During the past several years I’ve written a lot about education. It’s an emotional issue and it has been frustrating to witness the continued deconstruction of public education. It’s why education is the center piece of every campaign; it’s an important factor for families buying a home; and it’s something almost everyone cares about deeply.
The modern view of education is based on a fundamental shift in educational priorities. That shift has not delivered on its promise. Rather, it has limited and restricted opportunity for a generation of students.
During the last 40 years, numerous programs and policies have been introduced, and billions of dollars spent with the promise of improving educational outcomes for students. Some of the programs include Head Start and other early childhood programs, profiles in learning, outcome based education, and No Child Left Behind. These programs have a well-intended goal, but what do we have to show for it?
According to the Programme for International Student Assessment (PISA), in 2012 15 year old U.S. students ranked 27th in math, 17 in reading, and 20thin science.
We are all aware of the tragic situation of the Minneapolis and St. Paul public schools. Roughly half of their students graduate and less than 40 percent are proficient in math and reading. In St. Paul, the graduation rates went up slightly as learning actually decreased.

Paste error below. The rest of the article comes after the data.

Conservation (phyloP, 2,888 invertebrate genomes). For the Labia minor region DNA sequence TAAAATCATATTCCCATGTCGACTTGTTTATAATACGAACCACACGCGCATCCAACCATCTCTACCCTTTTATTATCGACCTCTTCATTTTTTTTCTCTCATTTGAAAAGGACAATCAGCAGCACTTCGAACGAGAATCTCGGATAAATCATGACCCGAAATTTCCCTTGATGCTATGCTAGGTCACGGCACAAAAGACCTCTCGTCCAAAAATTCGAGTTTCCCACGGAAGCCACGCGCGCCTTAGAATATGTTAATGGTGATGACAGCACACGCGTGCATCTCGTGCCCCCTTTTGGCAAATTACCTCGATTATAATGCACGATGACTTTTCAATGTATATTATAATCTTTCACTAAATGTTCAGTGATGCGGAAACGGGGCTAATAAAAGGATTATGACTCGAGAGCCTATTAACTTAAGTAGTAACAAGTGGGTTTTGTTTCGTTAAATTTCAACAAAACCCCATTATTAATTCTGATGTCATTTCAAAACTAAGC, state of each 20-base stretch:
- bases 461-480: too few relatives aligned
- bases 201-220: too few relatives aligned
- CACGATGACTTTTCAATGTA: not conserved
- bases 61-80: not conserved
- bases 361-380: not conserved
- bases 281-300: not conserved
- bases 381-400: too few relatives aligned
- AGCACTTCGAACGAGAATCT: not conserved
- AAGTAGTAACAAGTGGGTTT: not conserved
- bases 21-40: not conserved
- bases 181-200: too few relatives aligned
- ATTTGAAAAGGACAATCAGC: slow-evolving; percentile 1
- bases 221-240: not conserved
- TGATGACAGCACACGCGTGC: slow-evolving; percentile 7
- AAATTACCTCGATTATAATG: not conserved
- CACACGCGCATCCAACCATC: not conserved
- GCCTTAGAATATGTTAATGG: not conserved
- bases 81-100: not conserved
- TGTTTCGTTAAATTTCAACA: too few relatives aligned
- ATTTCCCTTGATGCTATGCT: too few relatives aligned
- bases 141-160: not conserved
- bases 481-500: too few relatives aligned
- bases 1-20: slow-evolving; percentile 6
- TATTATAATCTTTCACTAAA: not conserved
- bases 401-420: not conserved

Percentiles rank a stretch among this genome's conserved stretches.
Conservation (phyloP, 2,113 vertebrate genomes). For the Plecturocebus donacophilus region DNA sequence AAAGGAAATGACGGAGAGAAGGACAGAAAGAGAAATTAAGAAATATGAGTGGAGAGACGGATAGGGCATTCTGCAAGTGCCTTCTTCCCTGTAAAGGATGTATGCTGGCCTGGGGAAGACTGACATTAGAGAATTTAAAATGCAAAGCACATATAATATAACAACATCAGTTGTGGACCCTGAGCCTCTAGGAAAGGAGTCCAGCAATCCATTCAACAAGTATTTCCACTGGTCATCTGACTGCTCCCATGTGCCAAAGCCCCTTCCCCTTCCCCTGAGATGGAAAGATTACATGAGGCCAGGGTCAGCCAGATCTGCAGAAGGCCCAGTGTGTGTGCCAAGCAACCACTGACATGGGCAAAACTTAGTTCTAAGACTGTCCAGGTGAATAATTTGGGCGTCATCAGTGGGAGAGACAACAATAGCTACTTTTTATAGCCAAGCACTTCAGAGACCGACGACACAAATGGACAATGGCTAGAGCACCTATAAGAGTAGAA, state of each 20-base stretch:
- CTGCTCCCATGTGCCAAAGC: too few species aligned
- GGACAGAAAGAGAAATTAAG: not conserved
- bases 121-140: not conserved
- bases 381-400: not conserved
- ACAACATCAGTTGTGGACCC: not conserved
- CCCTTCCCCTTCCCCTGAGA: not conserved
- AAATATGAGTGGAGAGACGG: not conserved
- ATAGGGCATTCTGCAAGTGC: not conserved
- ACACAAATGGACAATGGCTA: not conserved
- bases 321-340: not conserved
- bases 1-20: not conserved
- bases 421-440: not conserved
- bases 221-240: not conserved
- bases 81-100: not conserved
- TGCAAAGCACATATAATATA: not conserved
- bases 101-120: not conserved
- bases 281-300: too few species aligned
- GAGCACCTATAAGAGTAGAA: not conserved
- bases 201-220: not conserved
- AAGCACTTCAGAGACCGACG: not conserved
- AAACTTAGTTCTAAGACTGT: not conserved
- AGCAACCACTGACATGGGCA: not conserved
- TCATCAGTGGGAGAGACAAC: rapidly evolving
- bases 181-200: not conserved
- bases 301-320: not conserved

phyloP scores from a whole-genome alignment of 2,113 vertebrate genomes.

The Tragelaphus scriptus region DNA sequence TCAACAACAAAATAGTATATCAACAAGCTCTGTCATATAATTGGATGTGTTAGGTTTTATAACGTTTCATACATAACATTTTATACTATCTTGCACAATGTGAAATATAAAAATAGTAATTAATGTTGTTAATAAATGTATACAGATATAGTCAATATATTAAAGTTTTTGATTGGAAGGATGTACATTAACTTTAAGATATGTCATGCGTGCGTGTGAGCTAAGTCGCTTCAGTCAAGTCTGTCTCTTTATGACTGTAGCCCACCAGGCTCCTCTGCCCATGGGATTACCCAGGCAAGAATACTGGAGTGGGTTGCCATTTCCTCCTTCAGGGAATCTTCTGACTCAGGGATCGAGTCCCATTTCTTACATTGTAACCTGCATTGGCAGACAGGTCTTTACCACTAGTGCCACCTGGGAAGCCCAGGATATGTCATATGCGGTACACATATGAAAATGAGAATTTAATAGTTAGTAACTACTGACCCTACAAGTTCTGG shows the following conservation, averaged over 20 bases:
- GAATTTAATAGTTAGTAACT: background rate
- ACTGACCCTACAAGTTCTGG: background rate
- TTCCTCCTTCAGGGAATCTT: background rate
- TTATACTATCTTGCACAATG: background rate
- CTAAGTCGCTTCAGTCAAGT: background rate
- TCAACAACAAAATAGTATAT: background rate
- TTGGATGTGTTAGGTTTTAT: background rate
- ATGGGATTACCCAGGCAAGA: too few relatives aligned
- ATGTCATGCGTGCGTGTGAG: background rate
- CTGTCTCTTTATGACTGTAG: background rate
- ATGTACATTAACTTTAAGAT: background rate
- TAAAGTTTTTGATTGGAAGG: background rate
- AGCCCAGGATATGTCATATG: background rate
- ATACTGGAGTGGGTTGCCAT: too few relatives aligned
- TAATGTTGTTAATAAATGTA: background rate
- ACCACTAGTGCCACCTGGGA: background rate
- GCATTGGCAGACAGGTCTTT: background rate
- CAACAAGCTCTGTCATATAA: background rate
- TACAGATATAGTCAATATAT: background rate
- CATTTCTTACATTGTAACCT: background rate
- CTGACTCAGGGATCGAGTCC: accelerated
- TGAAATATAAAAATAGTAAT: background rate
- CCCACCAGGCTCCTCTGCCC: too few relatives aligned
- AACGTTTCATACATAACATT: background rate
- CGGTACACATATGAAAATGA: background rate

Not to pick on Minneapolis and St. Paul. Suburban and rural districts are not immune to the problems infecting our modern public education system. With a little research from sources like Better-Ed.org, you will find trouble in Edina and Brooklyn Center as well.
Cheryl Lowe, an educator and founder of Highlands Latin School in Louisville, KY described the problem as a shift away from objective knowledge and academics to “broader social concerns that had nothing to do with education.”
For decades progressive ideas have been replacing hundreds of years of proven methods of teaching and learning. A top down approach from federal and state lawmakers has pushed parents aside and burdened schools with excessive, unnecessary testing and rules.
Others, like Diane Ravitch, go further. In her book “The Troubled Crusade: American Education, 1945-1980,” Ravitch writes, “the reform efforts based on the modern view of knowledge have produced nothing but a litany of failure.”
At the very least, we should agree there is cause for serious concern. So how do we get back on track?
I recently read about an academic turnaround at Minneapolis North High School. North was performing poorly for a number of years; enrollment had dramatically declined and was on the verge of being shut down by the Minnesota Department of Education. Then they hired a basketball coach, Larry McKenzie, who insisted parents play a more active role in their children’s education. Shortly after his hiring, the grades of his players dramatically increased and began to change the culture at the school. When Principal Shawn Harris-Berry started two years ago, only three students were enrolled in the school’s academic and arts academy. Because of their focus on parental involvement, she now has 157 students.
We must build on these successes. This session I will sponsor and support legislation that will begin to reform Minnesota’s testing system; I will offer legislation to expand deductions for k-12 school expenses and credits for parents with dyslexic children; I will also work on and support legislation to develop site based schools and innovation zones. We do not need to rethink how we educate kids; most educators know what will work. The path to education reform begins by putting parents back in the driver’s seat and empowering educators.